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Western Animation / The Cat Came Back

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You'll be soooorrrryyyyy!

Now old Mr. Johnson had troubles of his own:
He had a yellow cat that wouldn't leave his home.
A special plan, with deception as the key —
One little cat — how hard could it be? (How hard could it be...?)

The Cat Came Back is a 1988 Animated Short set to the tune of the 1893 comic song "The Cat Came Back" by Harry S. Miller, both illustrating that trope. The short, directed by Cordell Barker for Richard Condie and the National Film Board of Canada, features the hapless "Old Mr. Johnson" and his escalating but fruitless attempts to rid himself of a cat.

It was nominated for an Academy Award for Best Animated Short and has gone on to win dozens more. Johnson and the cat appeared in two adverts for Hula Hoops, with Johnson still trying (and failing) to get rid of the cat.

Not to be confused with The Cat Returns.

You can watch it, and you'll keep coming back...

The Cat Came Back provides examples of the following tropes:

  • All Cloth Unravels: The cat pulls on a thread, completely unraveling the rug and all the curtains.
  • And I Must Scream: Downplayed and Played for Laughs. Mr. Johnson will be pestered by the cat for all eternity, but it's a self-inflicted hell. It's only this because he just can't seem to get used to the thing.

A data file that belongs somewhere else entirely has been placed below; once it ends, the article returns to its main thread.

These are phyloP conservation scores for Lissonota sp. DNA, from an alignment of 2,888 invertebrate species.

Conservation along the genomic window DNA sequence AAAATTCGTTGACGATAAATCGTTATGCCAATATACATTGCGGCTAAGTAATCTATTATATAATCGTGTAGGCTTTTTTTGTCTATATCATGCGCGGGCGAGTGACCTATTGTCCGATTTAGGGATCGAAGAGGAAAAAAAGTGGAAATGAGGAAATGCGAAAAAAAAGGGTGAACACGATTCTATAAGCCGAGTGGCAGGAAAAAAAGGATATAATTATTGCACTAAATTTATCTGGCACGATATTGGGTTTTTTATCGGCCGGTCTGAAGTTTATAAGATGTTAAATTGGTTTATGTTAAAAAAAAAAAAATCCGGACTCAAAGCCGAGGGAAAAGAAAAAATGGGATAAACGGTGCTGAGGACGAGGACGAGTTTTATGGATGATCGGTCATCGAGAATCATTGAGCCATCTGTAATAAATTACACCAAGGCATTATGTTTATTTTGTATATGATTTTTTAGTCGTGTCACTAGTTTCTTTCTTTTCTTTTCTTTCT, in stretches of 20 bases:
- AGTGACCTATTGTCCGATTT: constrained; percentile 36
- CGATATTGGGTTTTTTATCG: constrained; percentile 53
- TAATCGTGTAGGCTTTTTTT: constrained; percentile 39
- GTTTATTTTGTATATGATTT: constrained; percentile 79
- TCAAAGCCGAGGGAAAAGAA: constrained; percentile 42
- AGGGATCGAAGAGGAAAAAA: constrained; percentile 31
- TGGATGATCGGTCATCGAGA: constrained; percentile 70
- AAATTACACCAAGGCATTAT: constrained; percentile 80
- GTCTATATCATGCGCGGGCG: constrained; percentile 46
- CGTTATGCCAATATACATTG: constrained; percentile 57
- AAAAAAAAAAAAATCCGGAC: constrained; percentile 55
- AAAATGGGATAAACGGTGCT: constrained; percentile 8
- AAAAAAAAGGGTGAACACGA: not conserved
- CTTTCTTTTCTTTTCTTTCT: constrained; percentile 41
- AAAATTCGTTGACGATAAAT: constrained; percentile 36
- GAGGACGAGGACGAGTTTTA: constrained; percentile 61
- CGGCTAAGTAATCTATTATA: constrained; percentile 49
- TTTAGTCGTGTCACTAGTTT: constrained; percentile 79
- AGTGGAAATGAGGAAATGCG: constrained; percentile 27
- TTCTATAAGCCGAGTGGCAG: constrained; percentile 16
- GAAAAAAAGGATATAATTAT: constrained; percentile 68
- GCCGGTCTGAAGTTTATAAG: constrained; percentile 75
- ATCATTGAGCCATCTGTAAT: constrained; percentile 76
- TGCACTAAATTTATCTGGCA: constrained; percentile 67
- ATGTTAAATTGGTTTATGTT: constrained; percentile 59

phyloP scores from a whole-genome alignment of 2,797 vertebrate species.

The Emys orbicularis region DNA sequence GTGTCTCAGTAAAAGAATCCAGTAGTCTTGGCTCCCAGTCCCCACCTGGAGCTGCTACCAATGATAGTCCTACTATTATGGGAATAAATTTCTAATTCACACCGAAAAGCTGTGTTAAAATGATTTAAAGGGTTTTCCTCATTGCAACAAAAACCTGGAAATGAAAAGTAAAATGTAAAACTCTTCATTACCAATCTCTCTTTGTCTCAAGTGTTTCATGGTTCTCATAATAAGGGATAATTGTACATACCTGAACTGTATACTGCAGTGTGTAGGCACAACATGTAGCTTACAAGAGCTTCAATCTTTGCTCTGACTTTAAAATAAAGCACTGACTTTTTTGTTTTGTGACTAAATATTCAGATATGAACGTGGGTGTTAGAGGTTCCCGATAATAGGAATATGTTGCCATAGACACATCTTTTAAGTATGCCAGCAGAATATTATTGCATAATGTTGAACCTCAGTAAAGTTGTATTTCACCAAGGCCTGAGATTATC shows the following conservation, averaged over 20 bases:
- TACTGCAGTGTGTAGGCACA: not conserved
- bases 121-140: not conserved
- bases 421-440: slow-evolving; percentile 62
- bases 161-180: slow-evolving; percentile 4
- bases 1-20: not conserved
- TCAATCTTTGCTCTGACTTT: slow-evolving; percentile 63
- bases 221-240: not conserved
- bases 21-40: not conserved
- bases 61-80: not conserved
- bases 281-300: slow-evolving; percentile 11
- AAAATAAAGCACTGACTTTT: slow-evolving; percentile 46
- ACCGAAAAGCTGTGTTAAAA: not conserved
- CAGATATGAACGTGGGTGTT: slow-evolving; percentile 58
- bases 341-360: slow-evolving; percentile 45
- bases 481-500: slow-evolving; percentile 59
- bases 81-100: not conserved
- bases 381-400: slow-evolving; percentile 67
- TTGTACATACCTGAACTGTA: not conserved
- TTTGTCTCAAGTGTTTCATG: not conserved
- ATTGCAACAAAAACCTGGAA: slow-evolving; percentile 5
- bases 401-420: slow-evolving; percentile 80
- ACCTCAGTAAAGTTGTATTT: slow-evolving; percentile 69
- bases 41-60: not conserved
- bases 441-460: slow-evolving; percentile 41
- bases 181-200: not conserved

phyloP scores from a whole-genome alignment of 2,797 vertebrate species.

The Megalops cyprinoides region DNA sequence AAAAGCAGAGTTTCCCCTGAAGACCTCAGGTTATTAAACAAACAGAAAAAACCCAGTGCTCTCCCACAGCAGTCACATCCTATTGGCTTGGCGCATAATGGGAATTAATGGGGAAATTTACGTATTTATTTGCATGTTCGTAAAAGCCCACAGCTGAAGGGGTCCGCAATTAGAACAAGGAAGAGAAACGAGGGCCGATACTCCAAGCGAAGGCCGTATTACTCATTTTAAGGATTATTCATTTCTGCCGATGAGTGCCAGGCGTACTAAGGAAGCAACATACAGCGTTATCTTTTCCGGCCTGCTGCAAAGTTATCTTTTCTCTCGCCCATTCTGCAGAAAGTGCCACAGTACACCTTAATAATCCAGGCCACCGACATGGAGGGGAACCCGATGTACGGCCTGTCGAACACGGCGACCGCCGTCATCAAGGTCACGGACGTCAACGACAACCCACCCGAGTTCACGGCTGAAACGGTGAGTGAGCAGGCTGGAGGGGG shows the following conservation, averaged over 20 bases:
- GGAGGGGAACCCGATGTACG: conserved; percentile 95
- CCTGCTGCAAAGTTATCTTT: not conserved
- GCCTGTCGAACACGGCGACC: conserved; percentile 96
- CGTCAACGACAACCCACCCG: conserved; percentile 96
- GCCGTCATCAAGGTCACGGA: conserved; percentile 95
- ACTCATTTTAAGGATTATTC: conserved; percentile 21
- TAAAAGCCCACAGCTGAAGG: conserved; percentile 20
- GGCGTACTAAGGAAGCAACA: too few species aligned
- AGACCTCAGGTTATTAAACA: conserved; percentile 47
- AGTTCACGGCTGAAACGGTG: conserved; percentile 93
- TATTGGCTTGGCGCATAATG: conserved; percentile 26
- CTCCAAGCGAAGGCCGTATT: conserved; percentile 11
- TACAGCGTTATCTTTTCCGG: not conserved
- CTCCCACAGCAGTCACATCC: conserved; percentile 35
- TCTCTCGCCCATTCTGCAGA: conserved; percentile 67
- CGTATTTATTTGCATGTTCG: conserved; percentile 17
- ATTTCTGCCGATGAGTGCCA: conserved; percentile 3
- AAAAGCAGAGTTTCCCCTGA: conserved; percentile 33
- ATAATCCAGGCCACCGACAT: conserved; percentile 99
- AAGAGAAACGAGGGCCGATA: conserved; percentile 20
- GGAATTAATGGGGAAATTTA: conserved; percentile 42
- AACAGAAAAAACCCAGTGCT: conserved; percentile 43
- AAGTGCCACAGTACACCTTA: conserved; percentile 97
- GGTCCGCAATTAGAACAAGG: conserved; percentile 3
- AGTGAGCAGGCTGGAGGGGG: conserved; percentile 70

• Animals Hate Him: Extremely evident; not only is there the cat, but a cow, several hundred rats, and a freaking beetle all serve to make sure Mr. Johnson never gets rid of that cat.
  • Asshole Victim: Mr. Johnson is implied to be a Serial Killer of animals, as the river is filled with bags exactly like the one he used to throw the cat in there. If this is true, his self-inflicted hell is more than deserved.
  • Bait-and-Switch: After his first attempt, Mr. Johnson returns home covered in prickly burrs. A brief Velcro sound effect plays as he pulls off each, but when he pulls one off his tongue, the sound just keeps going... because it's actually the sound of the cat shredding his curtains.
  • Bat Out of Hell: Some follow Johnson out of a mine, one even cracking his window as it splats against it.
  • Big "WHAT?!": Mr. Johnson gives a rather impressive one when answering the door in the beginning.
  • Brick Joke: Johnson blows the house up, sending him flying into the air and killing him. Now a ghost, he joyfully mocks the cat, now that he has escaped from its irritating presence, when his own plummeting body smashes the cat dead — leaving nine little cat ghosts to follow him through eternity.
  • By the Lights of Their Eyes: That small blinking pair of eyes next to Johnson in the dark mine is not the cat. Neither are any of the hundreds of others that appear.
  • The Cat Came Back: Every time Mr. Johnson tries to get rid of the cat, he returns home to find it destroying everything it can get its paws on, its destructive tendencies growing with each unsuccessful attempt to get rid of it.